FOR SOME, IMPATIENS are far too common to even consider; for others they are a godsend. They are very common--the single-most popular flower grown in this country--but that is for good reason. They are the only flower that thrives where there is little light. No green thumb is required. And if they look a little like they are molded from plastic, it is because they nearly always look good and are nearly always in bloom. In many gardens, they are the only flower that still looks good late in the year. You can't go wrong. Almost.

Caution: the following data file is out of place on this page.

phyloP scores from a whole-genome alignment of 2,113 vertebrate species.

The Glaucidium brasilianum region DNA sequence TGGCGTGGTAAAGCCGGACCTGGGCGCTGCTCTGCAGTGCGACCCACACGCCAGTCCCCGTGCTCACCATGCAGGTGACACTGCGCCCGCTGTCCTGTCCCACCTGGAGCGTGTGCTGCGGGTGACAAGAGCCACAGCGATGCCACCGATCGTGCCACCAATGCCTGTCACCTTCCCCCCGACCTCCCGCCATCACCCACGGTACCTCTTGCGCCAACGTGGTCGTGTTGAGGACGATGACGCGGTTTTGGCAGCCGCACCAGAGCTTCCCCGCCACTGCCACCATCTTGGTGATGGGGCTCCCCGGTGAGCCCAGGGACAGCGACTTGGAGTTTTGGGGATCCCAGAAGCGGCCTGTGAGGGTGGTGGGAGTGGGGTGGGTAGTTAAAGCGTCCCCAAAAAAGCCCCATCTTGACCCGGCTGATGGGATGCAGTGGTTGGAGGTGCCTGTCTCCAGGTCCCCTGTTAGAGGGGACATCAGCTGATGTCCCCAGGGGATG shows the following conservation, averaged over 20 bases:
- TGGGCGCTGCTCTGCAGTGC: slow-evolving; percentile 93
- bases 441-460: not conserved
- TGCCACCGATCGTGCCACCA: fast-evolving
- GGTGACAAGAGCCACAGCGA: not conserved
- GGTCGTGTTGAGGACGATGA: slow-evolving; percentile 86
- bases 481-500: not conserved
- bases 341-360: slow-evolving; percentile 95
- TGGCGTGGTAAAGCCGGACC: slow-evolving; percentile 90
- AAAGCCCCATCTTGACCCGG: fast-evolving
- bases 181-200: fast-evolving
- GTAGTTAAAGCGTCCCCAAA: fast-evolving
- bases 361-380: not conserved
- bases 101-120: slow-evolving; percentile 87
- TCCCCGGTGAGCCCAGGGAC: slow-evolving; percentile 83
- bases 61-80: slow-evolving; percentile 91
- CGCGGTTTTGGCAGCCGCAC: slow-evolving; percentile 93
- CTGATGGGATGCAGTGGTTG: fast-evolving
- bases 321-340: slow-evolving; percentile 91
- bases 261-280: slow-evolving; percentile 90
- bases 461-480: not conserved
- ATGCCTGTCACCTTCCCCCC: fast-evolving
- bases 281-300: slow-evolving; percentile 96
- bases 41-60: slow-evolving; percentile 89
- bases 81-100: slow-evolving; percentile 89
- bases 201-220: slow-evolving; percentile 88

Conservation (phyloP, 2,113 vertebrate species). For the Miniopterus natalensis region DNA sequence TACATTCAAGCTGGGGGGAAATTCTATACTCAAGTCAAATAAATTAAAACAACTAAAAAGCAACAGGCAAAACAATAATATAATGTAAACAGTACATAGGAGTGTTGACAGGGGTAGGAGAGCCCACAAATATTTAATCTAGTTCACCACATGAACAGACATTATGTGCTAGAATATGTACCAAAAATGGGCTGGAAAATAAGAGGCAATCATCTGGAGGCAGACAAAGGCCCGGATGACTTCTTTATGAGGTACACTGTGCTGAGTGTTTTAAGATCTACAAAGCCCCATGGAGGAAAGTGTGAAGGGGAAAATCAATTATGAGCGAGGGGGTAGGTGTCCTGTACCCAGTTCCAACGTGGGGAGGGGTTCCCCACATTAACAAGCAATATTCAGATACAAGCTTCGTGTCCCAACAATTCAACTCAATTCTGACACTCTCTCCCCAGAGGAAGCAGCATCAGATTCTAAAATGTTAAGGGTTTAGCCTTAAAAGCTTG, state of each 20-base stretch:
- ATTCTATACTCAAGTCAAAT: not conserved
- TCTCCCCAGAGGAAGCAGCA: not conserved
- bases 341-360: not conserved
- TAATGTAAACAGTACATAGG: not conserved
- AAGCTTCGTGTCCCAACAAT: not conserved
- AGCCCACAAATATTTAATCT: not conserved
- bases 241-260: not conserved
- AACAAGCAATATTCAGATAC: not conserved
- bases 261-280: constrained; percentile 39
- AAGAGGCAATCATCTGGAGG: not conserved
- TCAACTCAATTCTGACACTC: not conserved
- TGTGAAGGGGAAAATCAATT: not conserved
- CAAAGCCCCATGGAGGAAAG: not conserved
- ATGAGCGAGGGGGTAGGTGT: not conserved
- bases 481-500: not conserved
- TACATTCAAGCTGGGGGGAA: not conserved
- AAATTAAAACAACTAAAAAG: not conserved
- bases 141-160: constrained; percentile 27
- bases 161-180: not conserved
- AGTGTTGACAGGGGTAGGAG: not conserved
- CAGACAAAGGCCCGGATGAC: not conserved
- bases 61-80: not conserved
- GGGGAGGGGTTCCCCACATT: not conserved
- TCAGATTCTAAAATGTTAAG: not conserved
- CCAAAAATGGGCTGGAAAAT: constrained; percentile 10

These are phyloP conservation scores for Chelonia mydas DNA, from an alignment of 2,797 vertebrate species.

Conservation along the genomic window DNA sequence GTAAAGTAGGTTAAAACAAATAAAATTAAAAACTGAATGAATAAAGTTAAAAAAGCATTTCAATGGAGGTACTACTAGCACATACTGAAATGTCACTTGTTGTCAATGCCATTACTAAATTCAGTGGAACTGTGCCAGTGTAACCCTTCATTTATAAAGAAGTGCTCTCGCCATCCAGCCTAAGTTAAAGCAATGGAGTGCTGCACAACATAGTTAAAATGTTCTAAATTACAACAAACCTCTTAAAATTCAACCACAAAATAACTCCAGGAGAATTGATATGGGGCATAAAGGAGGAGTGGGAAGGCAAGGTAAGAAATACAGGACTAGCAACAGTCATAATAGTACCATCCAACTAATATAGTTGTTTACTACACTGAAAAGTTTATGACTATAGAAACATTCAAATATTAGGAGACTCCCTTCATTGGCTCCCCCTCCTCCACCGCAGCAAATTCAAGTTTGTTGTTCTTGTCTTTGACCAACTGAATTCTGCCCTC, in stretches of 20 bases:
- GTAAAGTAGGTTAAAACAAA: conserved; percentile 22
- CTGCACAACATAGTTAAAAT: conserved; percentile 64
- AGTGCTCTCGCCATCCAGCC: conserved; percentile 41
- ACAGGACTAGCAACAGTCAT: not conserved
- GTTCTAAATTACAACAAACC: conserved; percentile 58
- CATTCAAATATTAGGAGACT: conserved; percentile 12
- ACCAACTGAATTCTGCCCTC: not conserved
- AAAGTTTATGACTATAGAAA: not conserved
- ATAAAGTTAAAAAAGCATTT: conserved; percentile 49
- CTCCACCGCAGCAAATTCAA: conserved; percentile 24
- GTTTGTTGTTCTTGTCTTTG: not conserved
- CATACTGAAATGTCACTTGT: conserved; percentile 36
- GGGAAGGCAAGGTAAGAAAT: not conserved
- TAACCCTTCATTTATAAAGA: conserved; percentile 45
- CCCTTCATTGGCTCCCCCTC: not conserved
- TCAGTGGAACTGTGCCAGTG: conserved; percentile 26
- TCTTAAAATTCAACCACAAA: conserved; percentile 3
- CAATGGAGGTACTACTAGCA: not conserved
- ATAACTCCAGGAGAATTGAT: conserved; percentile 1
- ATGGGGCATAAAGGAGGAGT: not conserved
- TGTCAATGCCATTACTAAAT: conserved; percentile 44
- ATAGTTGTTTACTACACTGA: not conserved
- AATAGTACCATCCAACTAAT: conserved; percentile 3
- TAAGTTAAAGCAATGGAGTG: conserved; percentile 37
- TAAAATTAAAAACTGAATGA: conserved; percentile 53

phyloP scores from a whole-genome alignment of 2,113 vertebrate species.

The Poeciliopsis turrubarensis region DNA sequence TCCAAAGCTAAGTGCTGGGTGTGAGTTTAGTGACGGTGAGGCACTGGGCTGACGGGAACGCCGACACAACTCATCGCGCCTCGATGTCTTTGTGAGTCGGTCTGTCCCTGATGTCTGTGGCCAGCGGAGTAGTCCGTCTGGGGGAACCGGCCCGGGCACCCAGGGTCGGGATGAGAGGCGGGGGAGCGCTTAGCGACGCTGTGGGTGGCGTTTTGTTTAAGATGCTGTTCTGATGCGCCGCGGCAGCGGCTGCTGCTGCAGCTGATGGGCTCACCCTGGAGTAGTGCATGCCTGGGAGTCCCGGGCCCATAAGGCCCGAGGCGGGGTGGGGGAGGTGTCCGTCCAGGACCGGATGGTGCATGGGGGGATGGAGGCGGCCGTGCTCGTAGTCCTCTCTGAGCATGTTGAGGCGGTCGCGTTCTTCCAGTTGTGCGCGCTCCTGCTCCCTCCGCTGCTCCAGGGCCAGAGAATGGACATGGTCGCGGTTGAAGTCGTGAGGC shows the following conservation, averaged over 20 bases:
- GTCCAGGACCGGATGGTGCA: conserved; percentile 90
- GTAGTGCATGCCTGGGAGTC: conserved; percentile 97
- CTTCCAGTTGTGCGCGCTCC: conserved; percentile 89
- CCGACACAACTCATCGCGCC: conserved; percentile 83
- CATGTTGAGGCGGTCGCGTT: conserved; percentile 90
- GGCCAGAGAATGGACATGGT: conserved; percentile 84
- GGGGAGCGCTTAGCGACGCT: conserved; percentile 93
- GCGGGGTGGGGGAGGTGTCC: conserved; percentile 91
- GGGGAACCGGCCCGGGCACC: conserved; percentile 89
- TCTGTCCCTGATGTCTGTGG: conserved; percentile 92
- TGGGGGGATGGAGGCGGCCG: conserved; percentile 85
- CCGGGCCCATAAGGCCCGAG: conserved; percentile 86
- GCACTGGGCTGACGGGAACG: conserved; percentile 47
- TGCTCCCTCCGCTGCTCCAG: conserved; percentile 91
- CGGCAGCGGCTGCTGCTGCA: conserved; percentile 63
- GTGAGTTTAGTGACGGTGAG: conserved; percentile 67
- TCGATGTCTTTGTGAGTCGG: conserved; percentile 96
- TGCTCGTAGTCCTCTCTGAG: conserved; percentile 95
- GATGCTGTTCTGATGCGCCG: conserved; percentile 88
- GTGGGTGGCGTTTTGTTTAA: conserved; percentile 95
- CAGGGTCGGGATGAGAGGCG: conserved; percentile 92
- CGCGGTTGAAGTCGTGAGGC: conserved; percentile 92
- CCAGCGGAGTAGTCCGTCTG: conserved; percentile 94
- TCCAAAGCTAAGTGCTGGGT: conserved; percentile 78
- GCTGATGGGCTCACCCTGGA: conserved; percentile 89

The one mistake made with impatiens is leaving them in the ground too long. Many gardeners have learned that impatiens can last longer than a season--but impatiens really should be replanted every year. True, they can be left alone or cut back and they will last into the next year or even longer. But after that first season they become increasingly leggy and flowerless. In impatiens plantings designed by Linda Cooper, the color coordinator for Roger's Gardens Colorscape in Corona del Mar, the impatiens are pulled out of the ground in October or November and replaced with Primula obconica , which looks good all winter. In the spring, out comes that common primrose and in go a new batch of impatiens. It's a neat switch, because the obconica primroses are similarly colored and grow under the same conditions as the impatiens.